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    Development of Transgenic Mice Containing an Introduced Stop Codon on the Human Methylmalonyl-CoA Mutase Locus
    Buck, NE ; Dashnow, H ; Pitt, JJ ; Wood, LR ; Peters, HL ; Müller, M (PUBLIC LIBRARY SCIENCE, 2012-09-14)
    The mutation R403stop was found in an individual with mut(0) methylmalonic aciduria (MMA) which resulted from a single base change of C→T in exon 6 of the methylmalonyl-CoA mutase gene (producing a TGA stop codon). In order to accurately model the human MMA disorder we introduced this mutation onto the human methylmalonyl-CoA mutase locus of a bacterial artificial chromosome. A mouse model was developed using this construct.The transgene was found to be intact in the mouse model, with 7 copies integrated at a single site in chromosome 3. The phenotype of the hemizygous mouse was unchanged until crossed against a methylmalonyl-CoA mutase knockout mouse. Pups with no endogenous mouse methylmalonyl-CoA mutase and one copy of the transgene became ill and died within 24 hours. This severe phenotype could be partially rescued by the addition of a transgene carrying two copies of the normal human methylmalonyl-CoA mutase locus. The "humanized" mice were smaller than control litter mates and had high levels of methylmalonic acid in their blood and tissues. This new transgenic MMA stop codon model mimics (at both the phenotypic and genotypic levels) the key features of the human MMA disorder. It will allow the trialing of pharmacological and, cell and gene therapies for the treatment of MMA and other human metabolic disorders caused by stop codon mutations.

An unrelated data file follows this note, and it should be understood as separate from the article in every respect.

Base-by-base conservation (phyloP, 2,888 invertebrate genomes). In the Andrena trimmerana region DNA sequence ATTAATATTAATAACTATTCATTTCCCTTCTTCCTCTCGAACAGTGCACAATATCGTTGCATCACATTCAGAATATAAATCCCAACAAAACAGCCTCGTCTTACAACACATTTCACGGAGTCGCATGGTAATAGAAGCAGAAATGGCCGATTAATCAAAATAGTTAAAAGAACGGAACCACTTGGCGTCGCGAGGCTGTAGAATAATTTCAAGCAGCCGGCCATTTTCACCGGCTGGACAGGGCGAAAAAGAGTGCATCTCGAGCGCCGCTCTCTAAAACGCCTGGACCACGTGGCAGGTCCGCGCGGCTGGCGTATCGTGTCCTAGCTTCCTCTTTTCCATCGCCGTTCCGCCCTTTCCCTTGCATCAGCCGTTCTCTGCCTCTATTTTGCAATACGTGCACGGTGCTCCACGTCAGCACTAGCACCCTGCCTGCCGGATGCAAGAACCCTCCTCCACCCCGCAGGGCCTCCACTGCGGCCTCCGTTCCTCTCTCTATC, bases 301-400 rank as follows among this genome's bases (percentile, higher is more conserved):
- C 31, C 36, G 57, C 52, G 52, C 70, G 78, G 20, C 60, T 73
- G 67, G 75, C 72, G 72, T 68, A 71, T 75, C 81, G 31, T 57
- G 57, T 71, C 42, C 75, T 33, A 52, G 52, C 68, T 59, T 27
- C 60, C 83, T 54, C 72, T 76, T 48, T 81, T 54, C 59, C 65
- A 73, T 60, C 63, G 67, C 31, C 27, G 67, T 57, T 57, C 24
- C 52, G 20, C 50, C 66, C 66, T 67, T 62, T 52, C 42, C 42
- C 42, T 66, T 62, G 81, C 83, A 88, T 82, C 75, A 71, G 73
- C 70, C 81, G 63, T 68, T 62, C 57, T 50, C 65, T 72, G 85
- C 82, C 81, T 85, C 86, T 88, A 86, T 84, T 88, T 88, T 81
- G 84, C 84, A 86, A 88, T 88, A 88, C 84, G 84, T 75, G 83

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    Glucocorticosteroids Differentially Regulate MMP-9 and Neutrophil Elastase in COPD
    Vlahos, R ; Wark, PAB ; Anderson, GP ; Bozinovski, S ; Hartl, D (PUBLIC LIBRARY SCIENCE, 2012-03-07)
    BACKGROUND: Chronic Obstructive Pulmonary Disease (COPD) is currently the fifth leading cause of death worldwide. Neutrophilic inflammation is prominent, worsened during infective exacerbations and is refractory to glucocorticosteroids (GCs). Deregulated neutrophilic inflammation can cause excessive matrix degradation through proteinase release. Gelatinase and azurophilic granules within neutrophils are a major source of matrix metalloproteinase (MMP)-9 and neutrophil elastase (NE), respectively, which are elevated in COPD. METHODS: Secreted MMP-9 and NE activity in BALF were stratified according to GOLD severity stages. The regulation of secreted NE and MMP-9 in isolated blood neutrophils was investigated using a pharmacological approach. In vivo release of MMP-9 and NE in mice exposed to cigarette smoke (CS) and/or the TLR agonist lipopolysaccharide (LPS) in the presence of dexamethasone (Dex) was investigated. RESULTS: Neutrophil activation as assessed by NE release was increased in severe COPD (36-fold, GOLD II vs. IV). MMP-9 levels (8-fold) and activity (21-fold) were also elevated in severe COPD, and this activity was strongly associated with BALF neutrophils (r = 0.92, p<0.001), but not macrophages (r = 0.48, p = 0.13). In vitro, release of NE and MMP-9 from fMLP stimulated blood neutrophils was insensitive to Dex and attenuated by the PI3K inhibitor, wortmannin. In vivo, GC resistant neutrophil activation (NE release) was only seen in mice exposed to CS and LPS. In addition, GC refractory MMP-9 expression was only associated with neutrophil activation. CONCLUSIONS: As neutrophils become activated with increasing COPD severity, they become an important source of NE and MMP-9 activity, which secrete proteinases independently of TIMPs. Furthermore, as NE and MMP-9 release was resistant to GC, targeting of the PI3K pathway may offer an alternative pathway to combating this proteinase imbalance in severe COPD.